Confession: I don’t know much about Domino. To be honest, I don’t know much about any of the X-Force/Six-Pack/Liefeldian side of the 1990s X-Men, because what little I’ve read from that time period suggested the characters had more pouches than personality traits.
Here is everything I knew about Domino. She was a mercenary who worked with Cable and Deadpool a lot. She was a mutant who had the power to alter probability in her favor. There was some controversy regarding the actress playing her in Deadpool 2, but most people (including comic fans) didn’t much care about the complaints.
Beyond that, I didn’t know what to expect going into Domino #1 beyond the fact that I would probably enjoy this book. Why? Because I have yet to not enjoy anything written by Gail Simone. Simone has an amazing ability to add a sense of fun to even the darkest and most ill-developed of characters.
I can’t vouch for how well Simone’s presentation of Domino in this issue conforms to Neena Thurman’s past characterization. What I can say is that I found her to be a likable heroine and I would love to see more of her once this limited series is over.
The basic action of the issue is split into two halves. In the first we witness Domino in action, teaming up with fellow female mercenary Outlaw (a Gail Simone creation from her brief but beloved Agent X series) to take down a team of timber pirates. (Yes, that’s an actual thing!) The second half of the issue sees Domino suffering through a surprise birthday with several cameos, including a certain Merc With A Mouth! Where It goes beyond that, I shall leave for you to discover.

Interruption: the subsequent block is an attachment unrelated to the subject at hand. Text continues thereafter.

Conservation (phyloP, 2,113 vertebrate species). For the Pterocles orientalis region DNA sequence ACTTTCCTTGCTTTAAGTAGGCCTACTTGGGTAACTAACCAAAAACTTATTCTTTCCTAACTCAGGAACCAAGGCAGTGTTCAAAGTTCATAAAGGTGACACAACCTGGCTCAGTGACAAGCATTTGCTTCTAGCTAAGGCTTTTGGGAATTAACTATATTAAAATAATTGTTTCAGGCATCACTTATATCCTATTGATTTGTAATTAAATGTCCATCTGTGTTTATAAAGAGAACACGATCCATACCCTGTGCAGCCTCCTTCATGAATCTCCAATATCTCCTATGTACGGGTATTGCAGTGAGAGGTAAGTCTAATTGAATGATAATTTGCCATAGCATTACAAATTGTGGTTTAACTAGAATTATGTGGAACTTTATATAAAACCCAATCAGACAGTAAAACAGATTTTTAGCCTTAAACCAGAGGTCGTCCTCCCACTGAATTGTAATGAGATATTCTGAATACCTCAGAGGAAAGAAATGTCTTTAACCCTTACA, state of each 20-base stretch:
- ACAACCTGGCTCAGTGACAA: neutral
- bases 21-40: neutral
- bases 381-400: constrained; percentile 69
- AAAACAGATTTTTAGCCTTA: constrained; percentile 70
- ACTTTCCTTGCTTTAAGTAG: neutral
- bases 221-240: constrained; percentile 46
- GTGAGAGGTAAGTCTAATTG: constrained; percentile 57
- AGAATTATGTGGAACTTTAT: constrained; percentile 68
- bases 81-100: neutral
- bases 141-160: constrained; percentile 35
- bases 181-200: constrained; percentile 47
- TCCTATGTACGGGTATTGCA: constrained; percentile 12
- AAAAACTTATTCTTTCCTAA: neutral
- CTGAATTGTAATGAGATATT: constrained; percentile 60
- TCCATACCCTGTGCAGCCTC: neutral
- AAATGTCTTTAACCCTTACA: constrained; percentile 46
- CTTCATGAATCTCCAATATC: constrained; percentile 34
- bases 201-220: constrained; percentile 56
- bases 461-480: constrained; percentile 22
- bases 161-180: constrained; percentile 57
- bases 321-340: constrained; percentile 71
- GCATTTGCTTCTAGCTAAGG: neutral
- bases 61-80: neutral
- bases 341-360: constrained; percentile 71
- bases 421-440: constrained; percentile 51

The action of the issue is as fantastic as it is funny. Domino’s cartoonish probability powers are a good fit for Simone’s twisted sense of humor and Outlaw proves a perfect foil for Neena. The banter here is reminiscent of Simone’s work on Birds of Prey for DC Comics and it goes without saying that this issue passes The Bechdel Test.
The artwork by David Baldeon is a perfect fit for the story. Baldeon boasts a kinetic, animated style that suits the frantic tone of the action sequences. Far from the grim-and-gritty aesthetic that dominated most of Domino’s past comic book appearances, the artwork here is bright and silly as befits someone whose powers honestly could cause everyone around her to pratfall at just the right moment to allow for a hasty escape.
Bottom Line: Domino #1 is a fun romp through a side of the Marvel Comics universe that is often portrayed as far too serious. No previous experience is required. In fact, you may enjoy this book more if you’re going into ignorant, as I did. Agent X fans will definitely want to check this out for more Outlaw, as will fans of any of Gail Simone’s previous work on series like Secret Six and Deadpool. Here’s hoping this one goes series!
Written by The Critic The Internet Deserves, but not the one it needs right now…. Matt Morrison. He’s a smart-ass guardian. A sarcastic protector. A Snark Knight.